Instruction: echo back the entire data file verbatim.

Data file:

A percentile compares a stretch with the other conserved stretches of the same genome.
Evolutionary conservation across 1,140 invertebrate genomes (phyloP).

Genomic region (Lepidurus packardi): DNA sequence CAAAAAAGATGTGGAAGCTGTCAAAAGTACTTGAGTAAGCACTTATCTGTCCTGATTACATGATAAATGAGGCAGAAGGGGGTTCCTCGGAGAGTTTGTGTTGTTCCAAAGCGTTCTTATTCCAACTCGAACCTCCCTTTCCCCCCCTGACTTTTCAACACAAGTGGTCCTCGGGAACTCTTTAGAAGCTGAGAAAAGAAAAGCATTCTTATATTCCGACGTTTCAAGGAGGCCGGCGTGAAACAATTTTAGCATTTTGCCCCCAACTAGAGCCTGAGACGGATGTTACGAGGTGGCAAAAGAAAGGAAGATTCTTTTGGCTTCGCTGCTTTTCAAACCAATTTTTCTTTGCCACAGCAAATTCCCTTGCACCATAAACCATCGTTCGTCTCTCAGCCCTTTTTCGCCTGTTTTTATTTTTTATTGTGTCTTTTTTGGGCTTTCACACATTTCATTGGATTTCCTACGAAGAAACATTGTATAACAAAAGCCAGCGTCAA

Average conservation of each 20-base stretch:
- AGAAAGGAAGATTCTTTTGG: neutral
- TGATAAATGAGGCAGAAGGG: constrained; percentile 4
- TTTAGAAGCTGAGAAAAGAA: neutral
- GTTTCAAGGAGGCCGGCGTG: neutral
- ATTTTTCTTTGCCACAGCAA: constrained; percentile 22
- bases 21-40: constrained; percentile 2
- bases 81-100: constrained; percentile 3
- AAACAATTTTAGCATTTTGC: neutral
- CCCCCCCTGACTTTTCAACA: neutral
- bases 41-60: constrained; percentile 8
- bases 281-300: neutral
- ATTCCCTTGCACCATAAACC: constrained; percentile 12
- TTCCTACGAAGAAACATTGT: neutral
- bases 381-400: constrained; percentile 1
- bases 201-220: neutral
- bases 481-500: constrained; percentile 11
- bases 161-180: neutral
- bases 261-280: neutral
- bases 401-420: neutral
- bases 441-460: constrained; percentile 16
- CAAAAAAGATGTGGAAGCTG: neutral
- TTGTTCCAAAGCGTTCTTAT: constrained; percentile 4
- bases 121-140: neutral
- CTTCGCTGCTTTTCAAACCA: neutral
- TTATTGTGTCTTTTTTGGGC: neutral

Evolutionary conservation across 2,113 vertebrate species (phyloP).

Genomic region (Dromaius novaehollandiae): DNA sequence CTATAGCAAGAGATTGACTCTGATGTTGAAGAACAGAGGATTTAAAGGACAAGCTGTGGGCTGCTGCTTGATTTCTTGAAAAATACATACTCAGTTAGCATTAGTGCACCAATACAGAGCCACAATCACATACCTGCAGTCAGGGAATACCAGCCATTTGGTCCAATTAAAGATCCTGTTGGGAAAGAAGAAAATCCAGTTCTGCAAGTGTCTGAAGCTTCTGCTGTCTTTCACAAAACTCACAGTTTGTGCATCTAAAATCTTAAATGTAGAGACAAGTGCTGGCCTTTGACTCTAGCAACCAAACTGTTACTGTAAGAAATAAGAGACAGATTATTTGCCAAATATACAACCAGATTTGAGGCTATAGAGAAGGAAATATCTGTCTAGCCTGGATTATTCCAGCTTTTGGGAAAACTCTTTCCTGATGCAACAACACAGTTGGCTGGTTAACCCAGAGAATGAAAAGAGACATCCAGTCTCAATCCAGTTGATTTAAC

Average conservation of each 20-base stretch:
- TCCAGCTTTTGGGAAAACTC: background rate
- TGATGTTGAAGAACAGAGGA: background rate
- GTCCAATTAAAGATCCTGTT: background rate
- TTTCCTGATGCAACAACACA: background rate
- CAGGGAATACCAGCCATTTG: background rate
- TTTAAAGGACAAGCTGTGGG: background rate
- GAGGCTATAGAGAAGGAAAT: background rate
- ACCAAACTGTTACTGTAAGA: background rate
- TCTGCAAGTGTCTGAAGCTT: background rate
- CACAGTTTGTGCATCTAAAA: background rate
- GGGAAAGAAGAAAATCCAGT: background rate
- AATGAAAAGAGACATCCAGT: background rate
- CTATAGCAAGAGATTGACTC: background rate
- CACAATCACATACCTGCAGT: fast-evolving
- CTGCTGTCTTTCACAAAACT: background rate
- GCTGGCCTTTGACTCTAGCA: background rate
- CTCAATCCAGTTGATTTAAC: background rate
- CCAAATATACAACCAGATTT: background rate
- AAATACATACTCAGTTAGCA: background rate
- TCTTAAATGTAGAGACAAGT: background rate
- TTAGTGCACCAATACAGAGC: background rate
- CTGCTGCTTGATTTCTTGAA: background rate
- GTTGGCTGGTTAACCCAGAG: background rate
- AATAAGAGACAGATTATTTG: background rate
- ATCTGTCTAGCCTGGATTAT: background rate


A percentile compares a stretch with the other conserved stretches of the same genome.
Evolutionary conservation across 1,140 invertebrate genomes (phyloP).

Genomic region (Lepidurus packardi): DNA sequence CAAAAAAGATGTGGAAGCTGTCAAAAGTACTTGAGTAAGCACTTATCTGTCCTGATTACATGATAAATGAGGCAGAAGGGGGTTCCTCGGAGAGTTTGTGTTGTTCCAAAGCGTTCTTATTCCAACTCGAACCTCCCTTTCCCCCCCTGACTTTTCAACACAAGTGGTCCTCGGGAACTCTTTAGAAGCTGAGAAAAGAAAAGCATTCTTATATTCCGACGTTTCAAGGAGGCCGGCGTGAAACAATTTTAGCATTTTGCCCCCAACTAGAGCCTGAGACGGATGTTACGAGGTGGCAAAAGAAAGGAAGATTCTTTTGGCTTCGCTGCTTTTCAAACCAATTTTTCTTTGCCACAGCAAATTCCCTTGCACCATAAACCATCGTTCGTCTCTCAGCCCTTTTTCGCCTGTTTTTATTTTTTATTGTGTCTTTTTTGGGCTTTCACACATTTCATTGGATTTCCTACGAAGAAACATTGTATAACAAAAGCCAGCGTCAA

Average conservation of each 20-base stretch:
- AGAAAGGAAGATTCTTTTGG: neutral
- TGATAAATGAGGCAGAAGGG: constrained; percentile 4
- TTTAGAAGCTGAGAAAAGAA: neutral
- GTTTCAAGGAGGCCGGCGTG: neutral
- ATTTTTCTTTGCCACAGCAA: constrained; percentile 22
- bases 21-40: constrained; percentile 2
- bases 81-100: constrained; percentile 3
- AAACAATTTTAGCATTTTGC: neutral
- CCCCCCCTGACTTTTCAACA: neutral
- bases 41-60: constrained; percentile 8
- bases 281-300: neutral
- ATTCCCTTGCACCATAAACC: constrained; percentile 12
- TTCCTACGAAGAAACATTGT: neutral
- bases 381-400: constrained; percentile 1
- bases 201-220: neutral
- bases 481-500: constrained; percentile 11
- bases 161-180: neutral
- bases 261-280: neutral
- bases 401-420: neutral
- bases 441-460: constrained; percentile 16
- CAAAAAAGATGTGGAAGCTG: neutral
- TTGTTCCAAAGCGTTCTTAT: constrained; percentile 4
- bases 121-140: neutral
- CTTCGCTGCTTTTCAAACCA: neutral
- TTATTGTGTCTTTTTTGGGC: neutral

Evolutionary conservation across 2,113 vertebrate species (phyloP).

Genomic region (Dromaius novaehollandiae): DNA sequence CTATAGCAAGAGATTGACTCTGATGTTGAAGAACAGAGGATTTAAAGGACAAGCTGTGGGCTGCTGCTTGATTTCTTGAAAAATACATACTCAGTTAGCATTAGTGCACCAATACAGAGCCACAATCACATACCTGCAGTCAGGGAATACCAGCCATTTGGTCCAATTAAAGATCCTGTTGGGAAAGAAGAAAATCCAGTTCTGCAAGTGTCTGAAGCTTCTGCTGTCTTTCACAAAACTCACAGTTTGTGCATCTAAAATCTTAAATGTAGAGACAAGTGCTGGCCTTTGACTCTAGCAACCAAACTGTTACTGTAAGAAATAAGAGACAGATTATTTGCCAAATATACAACCAGATTTGAGGCTATAGAGAAGGAAATATCTGTCTAGCCTGGATTATTCCAGCTTTTGGGAAAACTCTTTCCTGATGCAACAACACAGTTGGCTGGTTAACCCAGAGAATGAAAAGAGACATCCAGTCTCAATCCAGTTGATTTAAC

Average conservation of each 20-base stretch:
- TCCAGCTTTTGGGAAAACTC: background rate
- TGATGTTGAAGAACAGAGGA: background rate
- GTCCAATTAAAGATCCTGTT: background rate
- TTTCCTGATGCAACAACACA: background rate
- CAGGGAATACCAGCCATTTG: background rate
- TTTAAAGGACAAGCTGTGGG: background rate
- GAGGCTATAGAGAAGGAAAT: background rate
- ACCAAACTGTTACTGTAAGA: background rate
- TCTGCAAGTGTCTGAAGCTT: background rate
- CACAGTTTGTGCATCTAAAA: background rate
- GGGAAAGAAGAAAATCCAGT: background rate
- AATGAAAAGAGACATCCAGT: background rate
- CTATAGCAAGAGATTGACTC: background rate
- CACAATCACATACCTGCAGT: fast-evolving
- CTGCTGTCTTTCACAAAACT: background rate
- GCTGGCCTTTGACTCTAGCA: background rate
- CTCAATCCAGTTGATTTAAC: background rate
- CCAAATATACAACCAGATTT: background rate
- AAATACATACTCAGTTAGCA: background rate
- TCTTAAATGTAGAGACAAGT: background rate
- TTAGTGCACCAATACAGAGC: background rate
- CTGCTGCTTGATTTCTTGAA: background rate
- GTTGGCTGGTTAACCCAGAG: background rate
- AATAAGAGACAGATTATTTG: background rate
- ATCTGTCTAGCCTGGATTAT: background rate